Number One Chinese Restaurant

A Novel
Narrated by: Nancy Wu
Length: 11 hrs and 53 mins
3.4 out of 5 stars (93 ratings)

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Publisher's Summary

From Lillian Li comes an exuberant and wise multigenerational debut audiobook about the complicated lives and loves of people working in everyone’s favorite Chinese restaurant.

The Beijing Duck House in Rockville, Maryland, is not only a beloved go-to setting for hunger pangs and celebrations; it is its own world, inhabited by waiters and kitchen staff who have been fighting, loving, and aging within its walls for decades. When disaster strikes, this working family’s controlled chaos is set loose, forcing each character to confront the conflicts that fast-paced restaurant life has kept at bay. 

Owner Jimmy Han hopes to leave his late father’s homespun establishment for a fancier one. Jimmy’s older brother, Johnny, and Johnny’s daughter, Annie, ache to return to a time before a father’s absence and a teenager’s silence pushed them apart. Nan and Ah-Jack, longtime Duck House employees, are tempted to turn their 30-year friendship into something else, even as Nan’s son, Pat, struggles to stay out of trouble. And when Pat and Annie, caught in a mix of youthful lust and boredom, find themselves in a dangerous game that implicates them in the Duck House tragedy, their families must decide how much they are willing to sacrifice to help their children. 

Generous in spirit, unaffected in its intelligence, multivoiced, poignant, and darkly funny, Number One Chinese Restaurant looks beyond red tablecloths and silkscreen murals to share an unforgettable story about youth and aging, parents and children, and all the ways that our families destroy us while also keeping us grounded and alive.

©2018 Lillian Li (P)2018 Macmillan Audio

What listeners say about Number One Chinese Restaurant

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Sometimes you get a bad one...

At least the narrator was very good. The story lacked depth and the characters had no redeeming qualities. I couldn't wait to get to the end of the book...for all the wrong reasons. I won't recommend to friends or family.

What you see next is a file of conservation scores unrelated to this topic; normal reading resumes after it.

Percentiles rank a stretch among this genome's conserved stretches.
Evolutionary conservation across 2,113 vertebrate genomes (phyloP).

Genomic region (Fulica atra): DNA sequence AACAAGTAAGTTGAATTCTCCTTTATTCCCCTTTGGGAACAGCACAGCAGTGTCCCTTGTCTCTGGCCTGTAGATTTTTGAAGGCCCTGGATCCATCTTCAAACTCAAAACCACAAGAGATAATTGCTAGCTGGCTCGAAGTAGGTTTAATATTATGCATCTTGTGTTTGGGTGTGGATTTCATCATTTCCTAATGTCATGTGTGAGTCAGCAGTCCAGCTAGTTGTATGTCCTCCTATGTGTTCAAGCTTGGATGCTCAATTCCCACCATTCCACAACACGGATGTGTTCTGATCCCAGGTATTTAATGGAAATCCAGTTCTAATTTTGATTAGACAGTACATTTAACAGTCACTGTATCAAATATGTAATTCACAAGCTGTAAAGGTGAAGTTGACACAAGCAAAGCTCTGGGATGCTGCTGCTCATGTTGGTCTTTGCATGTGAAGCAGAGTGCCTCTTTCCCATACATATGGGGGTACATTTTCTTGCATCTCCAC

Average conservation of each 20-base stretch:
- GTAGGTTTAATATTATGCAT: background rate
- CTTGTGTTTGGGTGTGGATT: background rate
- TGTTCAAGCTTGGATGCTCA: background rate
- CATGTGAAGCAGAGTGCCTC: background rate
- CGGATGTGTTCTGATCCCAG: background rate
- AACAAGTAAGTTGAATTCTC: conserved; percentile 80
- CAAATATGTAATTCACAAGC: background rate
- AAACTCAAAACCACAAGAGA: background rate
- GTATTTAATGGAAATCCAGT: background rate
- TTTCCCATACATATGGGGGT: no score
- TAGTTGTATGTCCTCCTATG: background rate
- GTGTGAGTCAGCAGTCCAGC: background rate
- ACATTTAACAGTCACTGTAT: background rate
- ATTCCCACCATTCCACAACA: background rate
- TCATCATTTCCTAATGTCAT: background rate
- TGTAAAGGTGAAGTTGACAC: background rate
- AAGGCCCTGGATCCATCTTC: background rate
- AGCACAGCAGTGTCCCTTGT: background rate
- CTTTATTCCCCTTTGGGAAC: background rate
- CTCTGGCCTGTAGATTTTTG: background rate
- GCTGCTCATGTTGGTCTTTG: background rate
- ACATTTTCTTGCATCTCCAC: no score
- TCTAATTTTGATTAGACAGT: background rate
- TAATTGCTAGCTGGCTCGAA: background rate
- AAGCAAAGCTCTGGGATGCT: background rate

6 people found this helpful

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Story Just Ok. Narrator Made the Experience Better

Story is just ok. I expected more given all the hype but I don't blame the author, only the publisher. It's a first novel and it's ok. But the publisher's hype made it out to be much more. I struggled with the unlikeable characters that never seemed to learn and grow from their mistakes. Maybe that's reality but I wanted more. I expect the author has a long career and future offerings will build from this entry. Miss Wu, narrator, was very good and helped the experience. If I had read the actual book I might have quit, but her voices and expression carried the prose.

1 person found this helpful

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Annoying Narrator

I had a hard time getting past the narrator on this one. All of the older women are given an annoying, cliché "Dragon Lady" voice--you know, overly calm, whispery, supposedly mysterious and evil. She also made it difficult to tell the characters apart, which, in turn, made it difficult to follow the story. I might have liked this better in print, but maybe not. It's full of Chinese stereotypes--the long suffering wife/mother, the rebellious teenager, the single mother working her fingers to the bone for her ungrateful son, the elder who wants to control everyone and everything. Way too many people stabbing each other in the back. I just couldn't get into it.